Economy, News

Why do many Georgians give their property to the state?

by | Apr 21, 2012

Anzor Kokoladze, the founder of one of Georgia’s most successful electronics chains, Elit Electronics, accuses the authorities of having conspired to take it over. He claims a bank, the prosecutor, the Tbilisi mayor, and a court cooperated on the scheme. Kikodze is currently in jail serving an eigth year term for failure to service a debt, a sentence upheld by the Supreme Court. (Photo: Interpressnews.)

TBILISI, DFWatch – There are many reports in Georgia these days of deprivation of property rights. People abandon their property or donate it to the government right after registering it at the Public Registry, and later refuse to speak about their reasons.

The founder of one of largest electronics chains in Georgia recently released a statement accusing the authorities of illegally taking away his property. He blames the prosecutor’s office of having made a deal with TBC Bank, which he says illegally gained management rights over his chain, Elit Electronics, after it failed to fulfill a loan repayment schedule. As a result, he says, the bank illegally obtained 55 per cent of the chain and transferred the share to Elit Eflaiens, a company founded by the government, for a symbolic price.

While 30 per cent of shares is owned by Bank Republic, the remaining 15 per cent which is still in the hands of Elit Electronics’ founder, Anzor Kokoladze, is to be sold through an auction.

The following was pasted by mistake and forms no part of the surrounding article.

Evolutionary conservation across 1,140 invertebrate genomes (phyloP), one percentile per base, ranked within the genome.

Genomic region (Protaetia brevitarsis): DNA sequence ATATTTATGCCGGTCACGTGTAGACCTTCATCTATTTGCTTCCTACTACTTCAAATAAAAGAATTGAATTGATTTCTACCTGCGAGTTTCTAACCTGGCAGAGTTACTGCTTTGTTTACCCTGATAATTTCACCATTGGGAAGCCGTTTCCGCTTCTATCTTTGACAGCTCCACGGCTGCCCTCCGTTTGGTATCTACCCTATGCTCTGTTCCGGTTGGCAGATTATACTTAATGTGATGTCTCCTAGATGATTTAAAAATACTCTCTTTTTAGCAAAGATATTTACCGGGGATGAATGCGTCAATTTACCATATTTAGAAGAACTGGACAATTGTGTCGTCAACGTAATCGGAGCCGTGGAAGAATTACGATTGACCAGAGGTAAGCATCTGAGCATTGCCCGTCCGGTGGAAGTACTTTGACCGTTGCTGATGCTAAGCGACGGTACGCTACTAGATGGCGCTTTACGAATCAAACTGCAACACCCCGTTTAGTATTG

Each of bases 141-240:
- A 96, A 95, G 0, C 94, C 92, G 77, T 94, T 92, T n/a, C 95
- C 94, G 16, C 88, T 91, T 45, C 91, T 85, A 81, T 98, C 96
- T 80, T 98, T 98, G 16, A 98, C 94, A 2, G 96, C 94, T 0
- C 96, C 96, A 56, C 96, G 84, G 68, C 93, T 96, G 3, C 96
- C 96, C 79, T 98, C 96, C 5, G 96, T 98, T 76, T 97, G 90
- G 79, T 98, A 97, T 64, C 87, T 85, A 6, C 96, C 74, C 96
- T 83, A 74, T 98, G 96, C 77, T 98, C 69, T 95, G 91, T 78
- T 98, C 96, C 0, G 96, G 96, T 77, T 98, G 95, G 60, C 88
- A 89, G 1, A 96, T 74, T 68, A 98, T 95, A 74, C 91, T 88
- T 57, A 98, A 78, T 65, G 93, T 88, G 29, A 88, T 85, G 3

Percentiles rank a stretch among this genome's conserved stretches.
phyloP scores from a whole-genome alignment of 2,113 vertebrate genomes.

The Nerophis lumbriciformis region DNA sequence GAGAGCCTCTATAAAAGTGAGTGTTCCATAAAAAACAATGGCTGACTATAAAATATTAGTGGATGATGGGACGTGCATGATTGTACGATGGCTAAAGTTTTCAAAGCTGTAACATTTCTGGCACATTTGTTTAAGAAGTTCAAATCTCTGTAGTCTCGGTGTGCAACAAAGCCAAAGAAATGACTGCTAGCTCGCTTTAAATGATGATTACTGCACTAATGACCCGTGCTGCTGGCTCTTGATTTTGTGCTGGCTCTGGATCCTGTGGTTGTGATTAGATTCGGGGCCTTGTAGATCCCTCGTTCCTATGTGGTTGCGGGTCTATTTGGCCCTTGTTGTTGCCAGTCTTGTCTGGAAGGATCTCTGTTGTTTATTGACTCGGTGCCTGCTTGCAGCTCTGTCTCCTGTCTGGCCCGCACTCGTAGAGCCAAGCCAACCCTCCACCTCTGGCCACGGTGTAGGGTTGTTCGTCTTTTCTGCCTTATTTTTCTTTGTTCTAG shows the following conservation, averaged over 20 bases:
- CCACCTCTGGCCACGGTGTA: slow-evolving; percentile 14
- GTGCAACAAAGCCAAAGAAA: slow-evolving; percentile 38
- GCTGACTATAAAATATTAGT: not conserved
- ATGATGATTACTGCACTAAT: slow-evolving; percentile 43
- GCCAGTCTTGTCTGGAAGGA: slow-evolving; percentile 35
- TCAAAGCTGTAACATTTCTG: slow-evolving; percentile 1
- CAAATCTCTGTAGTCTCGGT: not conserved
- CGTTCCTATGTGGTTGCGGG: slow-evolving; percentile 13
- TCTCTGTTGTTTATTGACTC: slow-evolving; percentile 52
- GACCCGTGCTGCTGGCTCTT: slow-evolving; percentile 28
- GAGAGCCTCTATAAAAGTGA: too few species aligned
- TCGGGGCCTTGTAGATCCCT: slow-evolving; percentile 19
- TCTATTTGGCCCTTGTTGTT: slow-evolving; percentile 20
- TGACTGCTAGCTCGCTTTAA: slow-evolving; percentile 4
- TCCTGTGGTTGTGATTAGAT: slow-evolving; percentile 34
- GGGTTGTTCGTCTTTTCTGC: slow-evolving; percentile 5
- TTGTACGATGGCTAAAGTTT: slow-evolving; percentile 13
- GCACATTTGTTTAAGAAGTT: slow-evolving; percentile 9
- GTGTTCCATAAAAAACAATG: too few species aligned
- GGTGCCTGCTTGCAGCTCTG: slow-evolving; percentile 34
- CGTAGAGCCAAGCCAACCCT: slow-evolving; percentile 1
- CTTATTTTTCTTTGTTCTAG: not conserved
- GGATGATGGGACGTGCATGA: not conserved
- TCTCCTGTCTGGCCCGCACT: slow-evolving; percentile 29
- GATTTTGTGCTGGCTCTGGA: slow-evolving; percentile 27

Meanwhile, Transparency International Georgia published a report about property deprivation by the Adjaran Autonomous Republic for a symbolic price in 2011. There are 52 objects transferred directly, according to the Finance and Economy Ministry of Adjara.

Transparency International describes eight cases of transferring property in Adjara. Among them is the sale of 1 556 square meters of property for one lari to the Secondary School of Georgian University, which is the property of President Saakashvili’s mother, Giuli Alasania. The property was formerly occupied by a building housing the Public Registry. All equipment, which was the property of the Public Registry, was also transferred for a symbolic price.

There are 45 cases of selling lands for a symbolic price without indicating the purpose of the purchase.

“One interesting trend that we noted was that properties are often sold to foreign companies about which little information is available,’ Transparency International writes, ’Foreign legal entities need to register locally in Georgia in order to acquire property here, but they often carry out this registration just days before concluding a privatization deal. In addition, information about their beneficial owners is often difficult to find.”

Anzor Kikodze started with small table on the market selling audio cassettes in 1995, at age 21. After a year, he opened a small audio-video shop in the city Batumi. This was the first shop in what was to become the chain Elit Electronics, which is well-known among Georgians. It is now the official distributor of famous brands like Bosch, Siemens, Samsung, Sony, and Philips.

Together with the employees of Elit Electronics, Anzor Kikodze founded another popular technology network shop called Techno Boom.

Company representatives say Elit Electronics was temporarily closed in 2009 because of a baseless claim of 7 million lari by the revenue service.